Explore the dramatic interaction between Judaism, Christianity, and paganism in Rome from the 1st to the 6th centuries. Why did pagan Rome clash with the early Christians? What was it like to be a Jew or a Christian under Roman law? And how did Christianity ultimately achieve dominance in the Roman Empire?
Over the course of 24 lectures, Professor Harl enables you to grasp the full historical sweep of this critically important era and its key figures. You'll examine why Christianity was able to emerge and endure and, in turn, spark a critical transition for religion, culture, and politics that underpins much of how today's Western world - both Christian and non-Christian alike - thinks about ethics, sin, redemption, forgiveness, progress, and so much more.
While the Judeo-Christian values that have shaped society's ideas are ones we might today take for granted, their emergence from an ancient era dominated by loyalties to a vast array of gods would once have seemed the most unlikely of narratives. Even after the Roman emperor Constantine converted to Christianity in A.D. 312, it would not be until the 6th-century reign of Justinian that medieval Christianity would emerge and this new historical pathway confirmed.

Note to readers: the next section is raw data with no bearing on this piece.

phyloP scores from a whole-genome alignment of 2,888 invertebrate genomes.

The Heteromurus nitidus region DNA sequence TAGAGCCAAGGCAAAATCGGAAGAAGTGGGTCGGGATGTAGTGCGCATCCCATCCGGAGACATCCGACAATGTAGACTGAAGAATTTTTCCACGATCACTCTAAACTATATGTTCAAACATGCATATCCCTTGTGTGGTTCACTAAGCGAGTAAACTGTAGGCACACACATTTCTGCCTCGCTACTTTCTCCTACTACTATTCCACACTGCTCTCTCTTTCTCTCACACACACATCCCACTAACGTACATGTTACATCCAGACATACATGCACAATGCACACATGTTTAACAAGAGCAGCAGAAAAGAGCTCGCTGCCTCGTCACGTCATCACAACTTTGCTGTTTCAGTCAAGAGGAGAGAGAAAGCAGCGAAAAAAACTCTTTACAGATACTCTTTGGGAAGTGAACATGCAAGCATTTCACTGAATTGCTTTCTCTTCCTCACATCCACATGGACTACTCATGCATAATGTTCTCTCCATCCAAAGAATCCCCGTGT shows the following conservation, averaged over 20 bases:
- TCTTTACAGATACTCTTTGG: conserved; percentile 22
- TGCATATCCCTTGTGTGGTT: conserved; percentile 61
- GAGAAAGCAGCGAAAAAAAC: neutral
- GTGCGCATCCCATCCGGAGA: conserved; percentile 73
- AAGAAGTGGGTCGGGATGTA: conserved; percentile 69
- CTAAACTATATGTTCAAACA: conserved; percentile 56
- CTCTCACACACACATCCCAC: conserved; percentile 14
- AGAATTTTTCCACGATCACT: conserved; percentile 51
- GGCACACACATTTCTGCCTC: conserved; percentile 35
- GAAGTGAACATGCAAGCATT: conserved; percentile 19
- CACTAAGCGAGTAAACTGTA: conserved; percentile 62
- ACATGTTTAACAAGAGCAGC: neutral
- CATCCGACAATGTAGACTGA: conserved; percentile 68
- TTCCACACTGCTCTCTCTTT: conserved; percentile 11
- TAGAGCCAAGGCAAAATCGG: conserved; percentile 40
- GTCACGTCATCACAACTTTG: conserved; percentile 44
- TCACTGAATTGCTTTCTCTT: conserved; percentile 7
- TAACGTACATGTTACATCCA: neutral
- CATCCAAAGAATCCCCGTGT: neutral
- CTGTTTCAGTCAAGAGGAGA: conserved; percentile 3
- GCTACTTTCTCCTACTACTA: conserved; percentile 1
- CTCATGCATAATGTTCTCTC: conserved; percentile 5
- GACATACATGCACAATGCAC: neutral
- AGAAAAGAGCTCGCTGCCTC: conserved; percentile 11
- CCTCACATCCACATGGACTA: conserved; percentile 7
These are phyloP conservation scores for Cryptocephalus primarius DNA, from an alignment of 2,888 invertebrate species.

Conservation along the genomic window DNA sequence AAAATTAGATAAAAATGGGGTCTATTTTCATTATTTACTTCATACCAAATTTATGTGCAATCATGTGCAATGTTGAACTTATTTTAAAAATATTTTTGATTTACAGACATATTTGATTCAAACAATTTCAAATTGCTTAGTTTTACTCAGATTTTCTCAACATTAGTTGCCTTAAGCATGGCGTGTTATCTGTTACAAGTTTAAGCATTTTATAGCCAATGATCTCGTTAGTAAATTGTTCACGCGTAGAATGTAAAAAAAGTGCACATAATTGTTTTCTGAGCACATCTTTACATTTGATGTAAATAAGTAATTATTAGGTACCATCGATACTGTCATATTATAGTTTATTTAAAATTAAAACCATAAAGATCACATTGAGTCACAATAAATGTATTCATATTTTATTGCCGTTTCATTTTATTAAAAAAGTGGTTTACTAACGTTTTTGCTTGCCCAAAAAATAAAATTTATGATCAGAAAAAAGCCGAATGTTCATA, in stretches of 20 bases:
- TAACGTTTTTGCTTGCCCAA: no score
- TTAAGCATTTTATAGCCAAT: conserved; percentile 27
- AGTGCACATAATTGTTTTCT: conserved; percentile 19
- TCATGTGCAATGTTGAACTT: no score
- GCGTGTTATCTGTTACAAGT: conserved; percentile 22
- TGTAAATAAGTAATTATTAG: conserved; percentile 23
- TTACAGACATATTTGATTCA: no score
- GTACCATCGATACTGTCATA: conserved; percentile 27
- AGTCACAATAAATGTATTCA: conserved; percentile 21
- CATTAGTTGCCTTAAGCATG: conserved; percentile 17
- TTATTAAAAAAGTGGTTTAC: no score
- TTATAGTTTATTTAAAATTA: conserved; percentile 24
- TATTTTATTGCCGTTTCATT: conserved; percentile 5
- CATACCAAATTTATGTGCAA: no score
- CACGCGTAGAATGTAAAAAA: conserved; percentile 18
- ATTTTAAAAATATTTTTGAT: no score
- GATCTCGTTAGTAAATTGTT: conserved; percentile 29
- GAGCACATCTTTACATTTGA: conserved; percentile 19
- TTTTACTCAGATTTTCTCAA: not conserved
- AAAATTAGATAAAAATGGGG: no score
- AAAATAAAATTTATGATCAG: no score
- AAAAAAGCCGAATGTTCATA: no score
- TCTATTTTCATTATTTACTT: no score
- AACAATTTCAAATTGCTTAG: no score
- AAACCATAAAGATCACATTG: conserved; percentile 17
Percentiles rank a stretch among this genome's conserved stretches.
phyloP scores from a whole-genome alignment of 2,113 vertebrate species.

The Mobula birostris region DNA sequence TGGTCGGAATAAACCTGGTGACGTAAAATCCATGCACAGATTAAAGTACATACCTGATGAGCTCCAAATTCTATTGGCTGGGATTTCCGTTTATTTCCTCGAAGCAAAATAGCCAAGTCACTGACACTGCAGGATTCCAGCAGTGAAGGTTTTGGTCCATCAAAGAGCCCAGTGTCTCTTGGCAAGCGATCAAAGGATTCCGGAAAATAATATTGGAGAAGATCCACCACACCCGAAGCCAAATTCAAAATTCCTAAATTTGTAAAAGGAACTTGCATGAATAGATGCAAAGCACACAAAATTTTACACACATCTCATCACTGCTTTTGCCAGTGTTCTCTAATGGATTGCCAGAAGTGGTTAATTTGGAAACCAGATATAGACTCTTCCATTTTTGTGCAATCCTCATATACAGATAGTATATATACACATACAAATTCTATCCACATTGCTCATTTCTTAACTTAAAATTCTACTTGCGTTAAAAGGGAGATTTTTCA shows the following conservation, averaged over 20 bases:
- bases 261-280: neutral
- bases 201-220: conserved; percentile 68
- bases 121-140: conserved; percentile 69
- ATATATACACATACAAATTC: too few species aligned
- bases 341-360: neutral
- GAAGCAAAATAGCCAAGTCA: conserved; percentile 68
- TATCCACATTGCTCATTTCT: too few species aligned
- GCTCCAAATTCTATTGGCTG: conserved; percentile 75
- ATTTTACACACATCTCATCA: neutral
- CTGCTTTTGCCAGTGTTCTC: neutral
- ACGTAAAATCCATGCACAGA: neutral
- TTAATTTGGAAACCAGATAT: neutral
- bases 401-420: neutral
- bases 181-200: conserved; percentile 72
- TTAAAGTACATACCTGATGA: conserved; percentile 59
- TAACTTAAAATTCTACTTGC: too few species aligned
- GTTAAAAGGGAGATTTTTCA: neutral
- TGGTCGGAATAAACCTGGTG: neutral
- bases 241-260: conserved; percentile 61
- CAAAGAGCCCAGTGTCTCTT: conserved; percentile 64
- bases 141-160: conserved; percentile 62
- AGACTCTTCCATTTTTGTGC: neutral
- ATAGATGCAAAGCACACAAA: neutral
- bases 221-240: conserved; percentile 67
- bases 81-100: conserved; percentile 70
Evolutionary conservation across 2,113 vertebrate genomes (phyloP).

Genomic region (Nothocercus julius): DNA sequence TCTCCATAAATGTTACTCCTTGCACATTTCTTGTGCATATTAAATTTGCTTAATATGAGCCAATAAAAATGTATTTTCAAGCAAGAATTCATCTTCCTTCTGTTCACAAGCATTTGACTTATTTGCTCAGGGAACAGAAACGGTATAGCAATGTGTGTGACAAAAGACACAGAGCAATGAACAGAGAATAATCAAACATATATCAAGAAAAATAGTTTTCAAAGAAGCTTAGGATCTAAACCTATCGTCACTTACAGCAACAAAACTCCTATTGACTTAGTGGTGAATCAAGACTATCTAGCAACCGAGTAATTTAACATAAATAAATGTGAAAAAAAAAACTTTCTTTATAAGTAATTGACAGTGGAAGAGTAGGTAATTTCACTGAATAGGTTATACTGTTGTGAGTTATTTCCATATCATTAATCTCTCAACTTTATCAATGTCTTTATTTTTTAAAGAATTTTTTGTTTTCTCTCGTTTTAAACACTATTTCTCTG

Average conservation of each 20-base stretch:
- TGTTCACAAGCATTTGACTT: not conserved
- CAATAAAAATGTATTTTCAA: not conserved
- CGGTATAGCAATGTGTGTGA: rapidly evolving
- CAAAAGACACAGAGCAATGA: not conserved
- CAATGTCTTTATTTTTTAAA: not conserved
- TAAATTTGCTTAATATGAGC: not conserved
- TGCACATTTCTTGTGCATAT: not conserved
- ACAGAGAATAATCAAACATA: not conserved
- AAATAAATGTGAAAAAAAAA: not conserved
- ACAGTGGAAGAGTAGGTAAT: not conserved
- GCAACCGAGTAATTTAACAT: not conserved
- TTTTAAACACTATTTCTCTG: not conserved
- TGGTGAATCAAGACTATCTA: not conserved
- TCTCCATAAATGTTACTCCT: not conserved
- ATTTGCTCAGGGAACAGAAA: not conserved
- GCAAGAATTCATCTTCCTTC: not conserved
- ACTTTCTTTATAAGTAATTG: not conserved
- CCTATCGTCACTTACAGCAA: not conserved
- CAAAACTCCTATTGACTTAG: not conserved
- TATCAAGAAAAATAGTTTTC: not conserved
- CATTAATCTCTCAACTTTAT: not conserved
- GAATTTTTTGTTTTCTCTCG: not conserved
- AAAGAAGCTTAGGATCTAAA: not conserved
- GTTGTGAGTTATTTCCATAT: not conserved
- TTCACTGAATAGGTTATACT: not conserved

In this magnificent course, Professor Harl brings to life some of the most important and fascinating episodes of the era, taking you on a vibrant trek through the past - one that will lead you to a deeper understanding of the bedrock beliefs of Western culture.
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Daunting title. Captivating analysis
Clear reasoned humble
Professor Harl is passionate about his subject and delivers a compelling and poised appraisal of a complex process that he sees as descernible in shape speed and direction.
Professor Harl is careful to keep the listener away from presumptions drawn from the modern world but rather to configure the story of this transformation by careful analysis of culture economics and politics of the time.
No, there is too much material. I have listen to this book twice and will undoubtedly do so again. In addition it pays to read other authors too to see that this is a contribution to the profession of history more than an asserted viewpoint. There are other writers such as Bart Ehrman who I would read after reading Professor Harl
Professor Harl is particularly knowledgable about coinage which adds an element I have not encountered before